# Function ApplicationΒΆ

In an expression, a function f can be applied to an argument x like this:

```
f x
```

This is known as forward, or prefix, application, although it can also be considered, somewhat whimsically, that the gap between the f and the x is an infix operator known as operator whitespace.

Although this is the mathematical syntax for application, many programmers, may prefer to swap the order of the function and argument like this:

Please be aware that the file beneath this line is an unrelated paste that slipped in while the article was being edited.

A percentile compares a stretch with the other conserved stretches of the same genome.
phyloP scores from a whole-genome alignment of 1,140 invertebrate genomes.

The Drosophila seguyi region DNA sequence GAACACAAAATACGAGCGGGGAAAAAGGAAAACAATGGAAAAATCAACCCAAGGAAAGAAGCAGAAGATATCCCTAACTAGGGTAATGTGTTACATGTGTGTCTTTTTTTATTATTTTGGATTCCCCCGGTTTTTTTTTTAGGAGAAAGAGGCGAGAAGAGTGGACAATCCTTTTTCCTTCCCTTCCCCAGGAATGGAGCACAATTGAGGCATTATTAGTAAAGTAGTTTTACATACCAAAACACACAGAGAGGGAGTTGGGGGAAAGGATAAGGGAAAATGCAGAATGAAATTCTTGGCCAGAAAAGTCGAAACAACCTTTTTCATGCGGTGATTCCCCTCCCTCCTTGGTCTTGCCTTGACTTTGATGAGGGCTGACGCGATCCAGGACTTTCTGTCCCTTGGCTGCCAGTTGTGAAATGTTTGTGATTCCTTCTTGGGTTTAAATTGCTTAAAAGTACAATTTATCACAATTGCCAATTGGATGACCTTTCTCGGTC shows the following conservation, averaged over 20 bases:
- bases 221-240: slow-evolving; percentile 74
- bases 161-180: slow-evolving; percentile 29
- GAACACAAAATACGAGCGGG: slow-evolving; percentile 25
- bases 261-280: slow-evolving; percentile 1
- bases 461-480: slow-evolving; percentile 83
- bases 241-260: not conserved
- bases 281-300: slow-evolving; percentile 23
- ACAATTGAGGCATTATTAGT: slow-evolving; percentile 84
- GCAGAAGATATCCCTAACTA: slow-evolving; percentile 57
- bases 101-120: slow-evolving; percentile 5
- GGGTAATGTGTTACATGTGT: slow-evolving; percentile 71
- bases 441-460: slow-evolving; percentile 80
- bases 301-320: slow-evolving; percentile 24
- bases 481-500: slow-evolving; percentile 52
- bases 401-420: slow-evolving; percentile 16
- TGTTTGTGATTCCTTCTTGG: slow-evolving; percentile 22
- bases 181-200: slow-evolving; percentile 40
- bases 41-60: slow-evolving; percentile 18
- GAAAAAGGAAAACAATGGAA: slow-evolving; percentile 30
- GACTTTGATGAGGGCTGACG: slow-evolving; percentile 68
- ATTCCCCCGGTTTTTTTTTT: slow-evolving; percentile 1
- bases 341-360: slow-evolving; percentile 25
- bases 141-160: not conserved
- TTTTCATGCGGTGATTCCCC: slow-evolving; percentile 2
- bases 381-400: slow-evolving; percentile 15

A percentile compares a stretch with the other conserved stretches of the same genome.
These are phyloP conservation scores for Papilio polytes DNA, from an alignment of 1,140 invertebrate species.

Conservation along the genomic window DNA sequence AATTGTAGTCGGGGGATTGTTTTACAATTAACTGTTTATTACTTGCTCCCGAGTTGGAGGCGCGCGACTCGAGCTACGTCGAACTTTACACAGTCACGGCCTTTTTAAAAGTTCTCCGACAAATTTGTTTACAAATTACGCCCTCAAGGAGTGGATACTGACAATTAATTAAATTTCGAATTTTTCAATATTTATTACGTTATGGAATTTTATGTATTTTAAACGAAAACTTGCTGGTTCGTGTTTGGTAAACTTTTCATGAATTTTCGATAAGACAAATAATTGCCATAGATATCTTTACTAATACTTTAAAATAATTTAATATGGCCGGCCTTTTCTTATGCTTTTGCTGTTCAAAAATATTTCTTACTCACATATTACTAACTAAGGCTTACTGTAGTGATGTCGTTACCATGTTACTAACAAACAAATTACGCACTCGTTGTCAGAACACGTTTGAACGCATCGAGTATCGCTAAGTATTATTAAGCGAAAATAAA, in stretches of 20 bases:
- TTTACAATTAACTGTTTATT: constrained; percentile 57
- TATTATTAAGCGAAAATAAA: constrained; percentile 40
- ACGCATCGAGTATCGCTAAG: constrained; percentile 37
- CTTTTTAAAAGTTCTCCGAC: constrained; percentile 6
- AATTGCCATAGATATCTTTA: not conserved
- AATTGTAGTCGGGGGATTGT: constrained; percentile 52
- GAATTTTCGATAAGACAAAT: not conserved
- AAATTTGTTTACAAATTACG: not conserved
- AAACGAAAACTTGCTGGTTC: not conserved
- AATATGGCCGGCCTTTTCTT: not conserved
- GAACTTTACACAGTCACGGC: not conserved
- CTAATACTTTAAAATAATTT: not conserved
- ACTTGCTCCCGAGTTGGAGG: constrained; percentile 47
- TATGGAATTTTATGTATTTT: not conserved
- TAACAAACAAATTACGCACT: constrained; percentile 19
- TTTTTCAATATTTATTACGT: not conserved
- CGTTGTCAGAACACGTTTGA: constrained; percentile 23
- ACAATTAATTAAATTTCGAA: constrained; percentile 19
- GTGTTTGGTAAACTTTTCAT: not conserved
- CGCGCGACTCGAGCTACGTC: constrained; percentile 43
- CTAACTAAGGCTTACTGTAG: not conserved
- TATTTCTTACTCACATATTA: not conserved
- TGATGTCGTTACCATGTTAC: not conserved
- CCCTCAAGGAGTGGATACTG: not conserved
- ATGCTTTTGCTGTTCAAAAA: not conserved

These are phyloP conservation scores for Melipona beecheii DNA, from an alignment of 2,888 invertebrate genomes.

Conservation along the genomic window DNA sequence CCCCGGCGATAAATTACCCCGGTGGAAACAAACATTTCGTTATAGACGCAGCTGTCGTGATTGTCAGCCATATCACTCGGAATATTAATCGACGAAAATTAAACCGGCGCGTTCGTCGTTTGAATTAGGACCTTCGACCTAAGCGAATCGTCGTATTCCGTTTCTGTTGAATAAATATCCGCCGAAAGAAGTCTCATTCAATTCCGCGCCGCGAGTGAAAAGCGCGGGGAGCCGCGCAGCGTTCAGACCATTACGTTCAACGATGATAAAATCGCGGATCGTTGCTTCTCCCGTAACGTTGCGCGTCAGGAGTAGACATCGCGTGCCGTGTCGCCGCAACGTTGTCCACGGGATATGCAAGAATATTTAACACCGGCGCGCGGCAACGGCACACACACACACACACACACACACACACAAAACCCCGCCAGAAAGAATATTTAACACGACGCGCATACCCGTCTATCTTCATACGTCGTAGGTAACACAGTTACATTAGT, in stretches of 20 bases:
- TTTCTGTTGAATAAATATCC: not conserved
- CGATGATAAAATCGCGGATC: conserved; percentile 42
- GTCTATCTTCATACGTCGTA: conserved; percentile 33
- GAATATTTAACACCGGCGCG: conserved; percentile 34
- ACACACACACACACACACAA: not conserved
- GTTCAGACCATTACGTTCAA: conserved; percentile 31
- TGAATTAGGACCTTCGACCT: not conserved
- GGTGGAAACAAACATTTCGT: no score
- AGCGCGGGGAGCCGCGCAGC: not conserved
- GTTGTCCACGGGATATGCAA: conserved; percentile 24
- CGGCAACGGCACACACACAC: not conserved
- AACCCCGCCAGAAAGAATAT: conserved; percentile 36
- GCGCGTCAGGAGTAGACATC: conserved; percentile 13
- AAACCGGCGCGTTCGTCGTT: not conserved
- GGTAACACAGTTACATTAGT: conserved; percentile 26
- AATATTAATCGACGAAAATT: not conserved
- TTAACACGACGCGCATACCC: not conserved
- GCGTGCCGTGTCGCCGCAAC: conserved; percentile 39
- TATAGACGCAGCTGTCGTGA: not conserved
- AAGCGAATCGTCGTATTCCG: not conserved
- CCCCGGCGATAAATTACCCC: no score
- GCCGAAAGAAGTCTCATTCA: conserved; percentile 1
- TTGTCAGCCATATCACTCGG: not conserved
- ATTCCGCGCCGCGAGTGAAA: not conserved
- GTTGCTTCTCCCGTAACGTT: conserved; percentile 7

```
x.f
```

This is known as reverse application. Operator dot binds tighter than operator whitespace so this expression:

```
g x.f
```

is parsed as

```
g (x.f)
```

Both operator dot and operator whitespace are left associative.

Another application operator is stolen from Haskell:

```
h $ g $ h $ x;
```

Operator $ binds more weakly then either dot or whitespace, and is right associative so the above parses as:

```
h (g (h x));
```

Finally, there is a shortcut for applying a function to the unit tuple ():

```
#f
```

which means the same as:

```
f ()
```

Operator hash # is a prefix operator that binds more tightly than the other application operators.